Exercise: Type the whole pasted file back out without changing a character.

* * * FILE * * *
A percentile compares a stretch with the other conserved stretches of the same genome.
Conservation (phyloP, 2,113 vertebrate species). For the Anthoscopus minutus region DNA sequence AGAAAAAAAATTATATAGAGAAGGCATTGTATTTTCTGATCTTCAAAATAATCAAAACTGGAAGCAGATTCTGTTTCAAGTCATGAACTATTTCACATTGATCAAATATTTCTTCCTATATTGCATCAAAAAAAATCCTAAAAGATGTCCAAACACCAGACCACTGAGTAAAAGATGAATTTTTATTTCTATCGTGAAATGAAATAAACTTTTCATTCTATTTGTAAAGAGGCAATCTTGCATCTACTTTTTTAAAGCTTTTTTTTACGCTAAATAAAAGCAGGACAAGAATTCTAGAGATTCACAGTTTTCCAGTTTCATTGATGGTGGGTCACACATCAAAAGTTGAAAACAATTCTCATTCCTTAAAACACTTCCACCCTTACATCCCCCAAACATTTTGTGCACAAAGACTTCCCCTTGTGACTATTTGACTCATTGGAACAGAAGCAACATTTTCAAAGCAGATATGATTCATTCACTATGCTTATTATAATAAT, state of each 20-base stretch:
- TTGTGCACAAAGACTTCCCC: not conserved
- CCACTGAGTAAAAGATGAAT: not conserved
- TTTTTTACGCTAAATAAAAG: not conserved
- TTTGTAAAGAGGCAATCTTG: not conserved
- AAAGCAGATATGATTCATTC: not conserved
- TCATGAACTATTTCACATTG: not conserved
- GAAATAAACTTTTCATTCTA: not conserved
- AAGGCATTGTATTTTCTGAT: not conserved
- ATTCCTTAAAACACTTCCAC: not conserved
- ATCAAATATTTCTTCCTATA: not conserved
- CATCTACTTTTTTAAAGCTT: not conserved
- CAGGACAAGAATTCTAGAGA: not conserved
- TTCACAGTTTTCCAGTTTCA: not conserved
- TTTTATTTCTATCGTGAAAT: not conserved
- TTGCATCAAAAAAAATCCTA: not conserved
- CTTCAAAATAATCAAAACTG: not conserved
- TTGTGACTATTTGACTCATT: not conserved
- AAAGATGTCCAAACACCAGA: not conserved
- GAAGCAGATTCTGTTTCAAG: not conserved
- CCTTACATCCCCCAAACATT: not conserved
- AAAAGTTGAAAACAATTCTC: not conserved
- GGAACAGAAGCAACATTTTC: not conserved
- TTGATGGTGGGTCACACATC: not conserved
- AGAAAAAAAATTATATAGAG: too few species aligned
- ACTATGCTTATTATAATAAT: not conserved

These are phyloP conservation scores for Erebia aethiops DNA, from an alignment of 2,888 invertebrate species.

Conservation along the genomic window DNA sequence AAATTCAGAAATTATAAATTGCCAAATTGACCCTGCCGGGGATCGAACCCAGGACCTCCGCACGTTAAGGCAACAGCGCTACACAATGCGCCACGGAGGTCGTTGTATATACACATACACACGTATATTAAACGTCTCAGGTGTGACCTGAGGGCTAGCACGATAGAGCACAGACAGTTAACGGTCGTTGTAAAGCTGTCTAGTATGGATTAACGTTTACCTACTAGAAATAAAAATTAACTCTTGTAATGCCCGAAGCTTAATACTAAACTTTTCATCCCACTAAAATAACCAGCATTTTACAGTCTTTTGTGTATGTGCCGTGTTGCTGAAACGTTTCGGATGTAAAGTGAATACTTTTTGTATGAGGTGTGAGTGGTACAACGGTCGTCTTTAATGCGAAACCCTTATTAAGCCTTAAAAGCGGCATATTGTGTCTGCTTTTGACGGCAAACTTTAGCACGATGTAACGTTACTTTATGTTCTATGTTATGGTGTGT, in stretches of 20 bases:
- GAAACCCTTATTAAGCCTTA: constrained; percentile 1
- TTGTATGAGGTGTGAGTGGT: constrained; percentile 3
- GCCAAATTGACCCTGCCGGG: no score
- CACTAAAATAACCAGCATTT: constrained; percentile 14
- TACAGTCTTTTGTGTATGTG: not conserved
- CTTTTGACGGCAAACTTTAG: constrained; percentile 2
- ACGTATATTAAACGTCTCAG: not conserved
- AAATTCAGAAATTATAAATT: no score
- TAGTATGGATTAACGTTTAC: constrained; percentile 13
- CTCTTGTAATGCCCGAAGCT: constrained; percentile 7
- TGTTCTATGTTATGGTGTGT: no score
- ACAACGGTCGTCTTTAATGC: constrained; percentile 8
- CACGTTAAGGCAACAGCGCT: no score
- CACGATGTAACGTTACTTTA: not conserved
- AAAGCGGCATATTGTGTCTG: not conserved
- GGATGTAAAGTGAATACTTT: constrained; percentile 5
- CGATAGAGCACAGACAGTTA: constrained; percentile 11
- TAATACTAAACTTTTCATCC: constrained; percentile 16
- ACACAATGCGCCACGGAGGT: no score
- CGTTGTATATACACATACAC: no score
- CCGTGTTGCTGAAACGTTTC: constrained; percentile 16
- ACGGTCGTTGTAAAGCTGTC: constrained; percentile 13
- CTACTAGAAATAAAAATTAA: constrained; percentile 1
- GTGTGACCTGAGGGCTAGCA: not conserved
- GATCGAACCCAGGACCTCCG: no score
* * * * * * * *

A percentile compares a stretch with the other conserved stretches of the same genome.
Conservation (phyloP, 2,113 vertebrate species). For the Anthoscopus minutus region DNA sequence AGAAAAAAAATTATATAGAGAAGGCATTGTATTTTCTGATCTTCAAAATAATCAAAACTGGAAGCAGATTCTGTTTCAAGTCATGAACTATTTCACATTGATCAAATATTTCTTCCTATATTGCATCAAAAAAAATCCTAAAAGATGTCCAAACACCAGACCACTGAGTAAAAGATGAATTTTTATTTCTATCGTGAAATGAAATAAACTTTTCATTCTATTTGTAAAGAGGCAATCTTGCATCTACTTTTTTAAAGCTTTTTTTTACGCTAAATAAAAGCAGGACAAGAATTCTAGAGATTCACAGTTTTCCAGTTTCATTGATGGTGGGTCACACATCAAAAGTTGAAAACAATTCTCATTCCTTAAAACACTTCCACCCTTACATCCCCCAAACATTTTGTGCACAAAGACTTCCCCTTGTGACTATTTGACTCATTGGAACAGAAGCAACATTTTCAAAGCAGATATGATTCATTCACTATGCTTATTATAATAAT, state of each 20-base stretch:
- TTGTGCACAAAGACTTCCCC: not conserved
- CCACTGAGTAAAAGATGAAT: not conserved
- TTTTTTACGCTAAATAAAAG: not conserved
- TTTGTAAAGAGGCAATCTTG: not conserved
- AAAGCAGATATGATTCATTC: not conserved
- TCATGAACTATTTCACATTG: not conserved
- GAAATAAACTTTTCATTCTA: not conserved
- AAGGCATTGTATTTTCTGAT: not conserved
- ATTCCTTAAAACACTTCCAC: not conserved
- ATCAAATATTTCTTCCTATA: not conserved
- CATCTACTTTTTTAAAGCTT: not conserved
- CAGGACAAGAATTCTAGAGA: not conserved
- TTCACAGTTTTCCAGTTTCA: not conserved
- TTTTATTTCTATCGTGAAAT: not conserved
- TTGCATCAAAAAAAATCCTA: not conserved
- CTTCAAAATAATCAAAACTG: not conserved
- TTGTGACTATTTGACTCATT: not conserved
- AAAGATGTCCAAACACCAGA: not conserved
- GAAGCAGATTCTGTTTCAAG: not conserved
- CCTTACATCCCCCAAACATT: not conserved
- AAAAGTTGAAAACAATTCTC: not conserved
- GGAACAGAAGCAACATTTTC: not conserved
- TTGATGGTGGGTCACACATC: not conserved
- AGAAAAAAAATTATATAGAG: too few species aligned
- ACTATGCTTATTATAATAAT: not conserved

These are phyloP conservation scores for Erebia aethiops DNA, from an alignment of 2,888 invertebrate species.

Conservation along the genomic window DNA sequence AAATTCAGAAATTATAAATTGCCAAATTGACCCTGCCGGGGATCGAACCCAGGACCTCCGCACGTTAAGGCAACAGCGCTACACAATGCGCCACGGAGGTCGTTGTATATACACATACACACGTATATTAAACGTCTCAGGTGTGACCTGAGGGCTAGCACGATAGAGCACAGACAGTTAACGGTCGTTGTAAAGCTGTCTAGTATGGATTAACGTTTACCTACTAGAAATAAAAATTAACTCTTGTAATGCCCGAAGCTTAATACTAAACTTTTCATCCCACTAAAATAACCAGCATTTTACAGTCTTTTGTGTATGTGCCGTGTTGCTGAAACGTTTCGGATGTAAAGTGAATACTTTTTGTATGAGGTGTGAGTGGTACAACGGTCGTCTTTAATGCGAAACCCTTATTAAGCCTTAAAAGCGGCATATTGTGTCTGCTTTTGACGGCAAACTTTAGCACGATGTAACGTTACTTTATGTTCTATGTTATGGTGTGT, in stretches of 20 bases:
- GAAACCCTTATTAAGCCTTA: constrained; percentile 1
- TTGTATGAGGTGTGAGTGGT: constrained; percentile 3
- GCCAAATTGACCCTGCCGGG: no score
- CACTAAAATAACCAGCATTT: constrained; percentile 14
- TACAGTCTTTTGTGTATGTG: not conserved
- CTTTTGACGGCAAACTTTAG: constrained; percentile 2
- ACGTATATTAAACGTCTCAG: not conserved
- AAATTCAGAAATTATAAATT: no score
- TAGTATGGATTAACGTTTAC: constrained; percentile 13
- CTCTTGTAATGCCCGAAGCT: constrained; percentile 7
- TGTTCTATGTTATGGTGTGT: no score
- ACAACGGTCGTCTTTAATGC: constrained; percentile 8
- CACGTTAAGGCAACAGCGCT: no score
- CACGATGTAACGTTACTTTA: not conserved
- AAAGCGGCATATTGTGTCTG: not conserved
- GGATGTAAAGTGAATACTTT: constrained; percentile 5
- CGATAGAGCACAGACAGTTA: constrained; percentile 11
- TAATACTAAACTTTTCATCC: constrained; percentile 16
- ACACAATGCGCCACGGAGGT: no score
- CGTTGTATATACACATACAC: no score
- CCGTGTTGCTGAAACGTTTC: constrained; percentile 16
- ACGGTCGTTGTAAAGCTGTC: constrained; percentile 13
- CTACTAGAAATAAAAATTAA: constrained; percentile 1
- GTGTGACCTGAGGGCTAGCA: not conserved
- GATCGAACCCAGGACCTCCG: no score